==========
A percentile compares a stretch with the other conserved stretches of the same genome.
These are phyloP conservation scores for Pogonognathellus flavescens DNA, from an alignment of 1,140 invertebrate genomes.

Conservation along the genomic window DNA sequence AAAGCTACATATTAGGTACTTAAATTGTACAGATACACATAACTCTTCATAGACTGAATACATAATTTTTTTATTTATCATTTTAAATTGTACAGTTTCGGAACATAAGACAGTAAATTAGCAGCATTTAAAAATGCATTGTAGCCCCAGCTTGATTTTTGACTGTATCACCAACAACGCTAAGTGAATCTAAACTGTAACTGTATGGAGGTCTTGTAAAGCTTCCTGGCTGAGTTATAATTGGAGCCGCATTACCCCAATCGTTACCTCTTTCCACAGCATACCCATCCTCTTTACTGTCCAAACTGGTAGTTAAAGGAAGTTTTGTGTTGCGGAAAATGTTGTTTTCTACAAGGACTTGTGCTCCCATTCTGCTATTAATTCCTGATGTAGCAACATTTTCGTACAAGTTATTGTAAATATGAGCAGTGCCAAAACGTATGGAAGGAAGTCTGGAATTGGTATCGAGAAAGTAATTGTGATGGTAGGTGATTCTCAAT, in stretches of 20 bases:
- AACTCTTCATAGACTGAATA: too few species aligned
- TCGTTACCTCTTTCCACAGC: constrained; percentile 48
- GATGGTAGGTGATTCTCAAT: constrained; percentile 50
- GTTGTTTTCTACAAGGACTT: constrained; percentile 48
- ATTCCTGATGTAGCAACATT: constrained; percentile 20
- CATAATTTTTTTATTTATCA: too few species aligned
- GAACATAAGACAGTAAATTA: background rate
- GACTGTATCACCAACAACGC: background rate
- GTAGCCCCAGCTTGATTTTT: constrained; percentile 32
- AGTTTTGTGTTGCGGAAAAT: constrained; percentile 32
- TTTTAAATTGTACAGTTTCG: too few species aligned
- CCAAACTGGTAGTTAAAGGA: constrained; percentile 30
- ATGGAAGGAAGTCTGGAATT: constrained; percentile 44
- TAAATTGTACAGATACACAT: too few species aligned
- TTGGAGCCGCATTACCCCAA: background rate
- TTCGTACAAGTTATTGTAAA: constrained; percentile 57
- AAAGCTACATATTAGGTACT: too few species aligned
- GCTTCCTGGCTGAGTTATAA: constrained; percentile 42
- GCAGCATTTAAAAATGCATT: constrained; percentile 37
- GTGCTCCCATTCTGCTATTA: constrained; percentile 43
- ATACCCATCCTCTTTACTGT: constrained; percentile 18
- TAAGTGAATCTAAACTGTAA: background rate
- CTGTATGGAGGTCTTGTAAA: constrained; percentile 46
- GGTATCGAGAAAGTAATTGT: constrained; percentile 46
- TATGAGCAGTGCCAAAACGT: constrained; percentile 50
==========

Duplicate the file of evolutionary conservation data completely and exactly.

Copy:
A percentile compares a stretch with the other conserved stretches of the same genome.
These are phyloP conservation scores for Pogonognathellus flavescens DNA, from an alignment of 1,140 invertebrate genomes.

Conservation along the genomic window DNA sequence AAAGCTACATATTAGGTACTTAAATTGTACAGATACACATAACTCTTCATAGACTGAATACATAATTTTTTTATTTATCATTTTAAATTGTACAGTTTCGGAACATAAGACAGTAAATTAGCAGCATTTAAAAATGCATTGTAGCCCCAGCTTGATTTTTGACTGTATCACCAACAACGCTAAGTGAATCTAAACTGTAACTGTATGGAGGTCTTGTAAAGCTTCCTGGCTGAGTTATAATTGGAGCCGCATTACCCCAATCGTTACCTCTTTCCACAGCATACCCATCCTCTTTACTGTCCAAACTGGTAGTTAAAGGAAGTTTTGTGTTGCGGAAAATGTTGTTTTCTACAAGGACTTGTGCTCCCATTCTGCTATTAATTCCTGATGTAGCAACATTTTCGTACAAGTTATTGTAAATATGAGCAGTGCCAAAACGTATGGAAGGAAGTCTGGAATTGGTATCGAGAAAGTAATTGTGATGGTAGGTGATTCTCAAT, in stretches of 20 bases:
- AACTCTTCATAGACTGAATA: too few species aligned
- TCGTTACCTCTTTCCACAGC: constrained; percentile 48
- GATGGTAGGTGATTCTCAAT: constrained; percentile 50
- GTTGTTTTCTACAAGGACTT: constrained; percentile 48
- ATTCCTGATGTAGCAACATT: constrained; percentile 20
- CATAATTTTTTTATTTATCA: too few species aligned
- GAACATAAGACAGTAAATTA: background rate
- GACTGTATCACCAACAACGC: background rate
- GTAGCCCCAGCTTGATTTTT: constrained; percentile 32
- AGTTTTGTGTTGCGGAAAAT: constrained; percentile 32
- TTTTAAATTGTACAGTTTCG: too few species aligned
- CCAAACTGGTAGTTAAAGGA: constrained; percentile 30
- ATGGAAGGAAGTCTGGAATT: constrained; percentile 44
- TAAATTGTACAGATACACAT: too few species aligned
- TTGGAGCCGCATTACCCCAA: background rate
- TTCGTACAAGTTATTGTAAA: constrained; percentile 57
- AAAGCTACATATTAGGTACT: too few species aligned
- GCTTCCTGGCTGAGTTATAA: constrained; percentile 42
- GCAGCATTTAAAAATGCATT: constrained; percentile 37
- GTGCTCCCATTCTGCTATTA: constrained; percentile 43
- ATACCCATCCTCTTTACTGT: constrained; percentile 18
- TAAGTGAATCTAAACTGTAA: background rate
- CTGTATGGAGGTCTTGTAAA: constrained; percentile 46
- GGTATCGAGAAAGTAATTGT: constrained; percentile 46
- TATGAGCAGTGCCAAAACGT: constrained; percentile 50